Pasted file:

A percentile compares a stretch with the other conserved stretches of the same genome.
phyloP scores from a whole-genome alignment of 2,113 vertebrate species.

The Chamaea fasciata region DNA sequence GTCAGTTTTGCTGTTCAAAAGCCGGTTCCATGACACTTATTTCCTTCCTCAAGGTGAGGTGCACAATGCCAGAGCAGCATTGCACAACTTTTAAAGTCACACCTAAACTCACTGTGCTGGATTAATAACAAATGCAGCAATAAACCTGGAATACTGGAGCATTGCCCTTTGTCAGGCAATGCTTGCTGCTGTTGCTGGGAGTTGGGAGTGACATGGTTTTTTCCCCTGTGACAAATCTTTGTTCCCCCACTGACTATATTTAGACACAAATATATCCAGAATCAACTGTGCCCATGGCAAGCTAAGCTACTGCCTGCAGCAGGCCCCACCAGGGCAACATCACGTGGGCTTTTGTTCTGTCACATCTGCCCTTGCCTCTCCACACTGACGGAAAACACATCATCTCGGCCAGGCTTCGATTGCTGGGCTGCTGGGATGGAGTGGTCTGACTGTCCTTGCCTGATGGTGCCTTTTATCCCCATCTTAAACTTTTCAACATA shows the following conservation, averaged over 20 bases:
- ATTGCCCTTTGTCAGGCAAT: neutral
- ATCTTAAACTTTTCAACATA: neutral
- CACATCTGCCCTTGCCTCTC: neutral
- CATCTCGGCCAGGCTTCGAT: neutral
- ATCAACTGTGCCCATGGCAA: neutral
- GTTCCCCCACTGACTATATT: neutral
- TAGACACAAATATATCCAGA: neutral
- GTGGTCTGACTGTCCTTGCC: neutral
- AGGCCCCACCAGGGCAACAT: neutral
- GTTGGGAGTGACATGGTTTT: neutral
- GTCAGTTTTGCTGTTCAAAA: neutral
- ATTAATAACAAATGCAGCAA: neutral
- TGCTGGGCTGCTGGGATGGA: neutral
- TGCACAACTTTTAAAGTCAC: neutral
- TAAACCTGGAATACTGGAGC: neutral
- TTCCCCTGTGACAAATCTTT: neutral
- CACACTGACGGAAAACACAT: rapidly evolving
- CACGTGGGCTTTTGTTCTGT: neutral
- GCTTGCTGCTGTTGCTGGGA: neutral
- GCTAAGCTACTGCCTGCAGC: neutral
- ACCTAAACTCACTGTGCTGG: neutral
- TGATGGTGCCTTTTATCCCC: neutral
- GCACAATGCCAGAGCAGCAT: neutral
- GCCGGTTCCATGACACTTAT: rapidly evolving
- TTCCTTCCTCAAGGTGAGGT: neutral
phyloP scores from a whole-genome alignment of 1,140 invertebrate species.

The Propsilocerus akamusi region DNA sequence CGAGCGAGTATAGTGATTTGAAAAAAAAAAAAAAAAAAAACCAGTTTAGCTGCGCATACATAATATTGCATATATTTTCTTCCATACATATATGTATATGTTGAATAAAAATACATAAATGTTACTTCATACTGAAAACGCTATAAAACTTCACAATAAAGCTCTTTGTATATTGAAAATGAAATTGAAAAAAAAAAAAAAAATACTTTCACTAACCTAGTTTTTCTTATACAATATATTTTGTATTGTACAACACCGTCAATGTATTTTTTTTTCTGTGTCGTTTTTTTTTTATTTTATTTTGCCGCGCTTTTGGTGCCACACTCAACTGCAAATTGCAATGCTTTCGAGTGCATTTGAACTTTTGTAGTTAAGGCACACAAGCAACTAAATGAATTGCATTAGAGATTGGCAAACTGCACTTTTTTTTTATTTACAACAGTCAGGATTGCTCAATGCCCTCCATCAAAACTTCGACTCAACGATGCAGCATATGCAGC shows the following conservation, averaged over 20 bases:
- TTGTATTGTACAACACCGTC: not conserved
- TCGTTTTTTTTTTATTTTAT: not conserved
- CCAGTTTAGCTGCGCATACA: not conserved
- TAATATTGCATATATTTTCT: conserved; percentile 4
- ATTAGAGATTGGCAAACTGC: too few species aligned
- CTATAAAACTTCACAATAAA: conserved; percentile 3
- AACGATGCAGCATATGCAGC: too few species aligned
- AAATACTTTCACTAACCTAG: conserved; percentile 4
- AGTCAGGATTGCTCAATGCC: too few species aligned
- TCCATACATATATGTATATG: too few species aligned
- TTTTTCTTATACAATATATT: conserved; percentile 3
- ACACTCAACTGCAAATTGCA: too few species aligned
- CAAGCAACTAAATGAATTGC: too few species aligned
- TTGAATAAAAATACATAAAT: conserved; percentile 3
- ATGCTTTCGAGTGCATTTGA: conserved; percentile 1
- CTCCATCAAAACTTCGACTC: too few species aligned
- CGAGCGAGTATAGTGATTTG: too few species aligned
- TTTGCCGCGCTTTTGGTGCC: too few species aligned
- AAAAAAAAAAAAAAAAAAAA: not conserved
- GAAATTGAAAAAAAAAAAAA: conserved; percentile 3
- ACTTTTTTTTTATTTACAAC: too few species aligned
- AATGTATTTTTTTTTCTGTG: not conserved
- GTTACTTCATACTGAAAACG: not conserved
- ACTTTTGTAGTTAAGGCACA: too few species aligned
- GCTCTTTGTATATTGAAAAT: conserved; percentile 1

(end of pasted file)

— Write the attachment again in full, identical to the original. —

A percentile compares a stretch with the other conserved stretches of the same genome.
phyloP scores from a whole-genome alignment of 2,113 vertebrate species.

The Chamaea fasciata region DNA sequence GTCAGTTTTGCTGTTCAAAAGCCGGTTCCATGACACTTATTTCCTTCCTCAAGGTGAGGTGCACAATGCCAGAGCAGCATTGCACAACTTTTAAAGTCACACCTAAACTCACTGTGCTGGATTAATAACAAATGCAGCAATAAACCTGGAATACTGGAGCATTGCCCTTTGTCAGGCAATGCTTGCTGCTGTTGCTGGGAGTTGGGAGTGACATGGTTTTTTCCCCTGTGACAAATCTTTGTTCCCCCACTGACTATATTTAGACACAAATATATCCAGAATCAACTGTGCCCATGGCAAGCTAAGCTACTGCCTGCAGCAGGCCCCACCAGGGCAACATCACGTGGGCTTTTGTTCTGTCACATCTGCCCTTGCCTCTCCACACTGACGGAAAACACATCATCTCGGCCAGGCTTCGATTGCTGGGCTGCTGGGATGGAGTGGTCTGACTGTCCTTGCCTGATGGTGCCTTTTATCCCCATCTTAAACTTTTCAACATA shows the following conservation, averaged over 20 bases:
- ATTGCCCTTTGTCAGGCAAT: neutral
- ATCTTAAACTTTTCAACATA: neutral
- CACATCTGCCCTTGCCTCTC: neutral
- CATCTCGGCCAGGCTTCGAT: neutral
- ATCAACTGTGCCCATGGCAA: neutral
- GTTCCCCCACTGACTATATT: neutral
- TAGACACAAATATATCCAGA: neutral
- GTGGTCTGACTGTCCTTGCC: neutral
- AGGCCCCACCAGGGCAACAT: neutral
- GTTGGGAGTGACATGGTTTT: neutral
- GTCAGTTTTGCTGTTCAAAA: neutral
- ATTAATAACAAATGCAGCAA: neutral
- TGCTGGGCTGCTGGGATGGA: neutral
- TGCACAACTTTTAAAGTCAC: neutral
- TAAACCTGGAATACTGGAGC: neutral
- TTCCCCTGTGACAAATCTTT: neutral
- CACACTGACGGAAAACACAT: rapidly evolving
- CACGTGGGCTTTTGTTCTGT: neutral
- GCTTGCTGCTGTTGCTGGGA: neutral
- GCTAAGCTACTGCCTGCAGC: neutral
- ACCTAAACTCACTGTGCTGG: neutral
- TGATGGTGCCTTTTATCCCC: neutral
- GCACAATGCCAGAGCAGCAT: neutral
- GCCGGTTCCATGACACTTAT: rapidly evolving
- TTCCTTCCTCAAGGTGAGGT: neutral
phyloP scores from a whole-genome alignment of 1,140 invertebrate species.

The Propsilocerus akamusi region DNA sequence CGAGCGAGTATAGTGATTTGAAAAAAAAAAAAAAAAAAAACCAGTTTAGCTGCGCATACATAATATTGCATATATTTTCTTCCATACATATATGTATATGTTGAATAAAAATACATAAATGTTACTTCATACTGAAAACGCTATAAAACTTCACAATAAAGCTCTTTGTATATTGAAAATGAAATTGAAAAAAAAAAAAAAAATACTTTCACTAACCTAGTTTTTCTTATACAATATATTTTGTATTGTACAACACCGTCAATGTATTTTTTTTTCTGTGTCGTTTTTTTTTTATTTTATTTTGCCGCGCTTTTGGTGCCACACTCAACTGCAAATTGCAATGCTTTCGAGTGCATTTGAACTTTTGTAGTTAAGGCACACAAGCAACTAAATGAATTGCATTAGAGATTGGCAAACTGCACTTTTTTTTTATTTACAACAGTCAGGATTGCTCAATGCCCTCCATCAAAACTTCGACTCAACGATGCAGCATATGCAGC shows the following conservation, averaged over 20 bases:
- TTGTATTGTACAACACCGTC: not conserved
- TCGTTTTTTTTTTATTTTAT: not conserved
- CCAGTTTAGCTGCGCATACA: not conserved
- TAATATTGCATATATTTTCT: conserved; percentile 4
- ATTAGAGATTGGCAAACTGC: too few species aligned
- CTATAAAACTTCACAATAAA: conserved; percentile 3
- AACGATGCAGCATATGCAGC: too few species aligned
- AAATACTTTCACTAACCTAG: conserved; percentile 4
- AGTCAGGATTGCTCAATGCC: too few species aligned
- TCCATACATATATGTATATG: too few species aligned
- TTTTTCTTATACAATATATT: conserved; percentile 3
- ACACTCAACTGCAAATTGCA: too few species aligned
- CAAGCAACTAAATGAATTGC: too few species aligned
- TTGAATAAAAATACATAAAT: conserved; percentile 3
- ATGCTTTCGAGTGCATTTGA: conserved; percentile 1
- CTCCATCAAAACTTCGACTC: too few species aligned
- CGAGCGAGTATAGTGATTTG: too few species aligned
- TTTGCCGCGCTTTTGGTGCC: too few species aligned
- AAAAAAAAAAAAAAAAAAAA: not conserved
- GAAATTGAAAAAAAAAAAAA: conserved; percentile 3
- ACTTTTTTTTTATTTACAAC: too few species aligned
- AATGTATTTTTTTTTCTGTG: not conserved
- GTTACTTCATACTGAAAACG: not conserved
- ACTTTTGTAGTTAAGGCACA: too few species aligned
- GCTCTTTGTATATTGAAAAT: conserved; percentile 1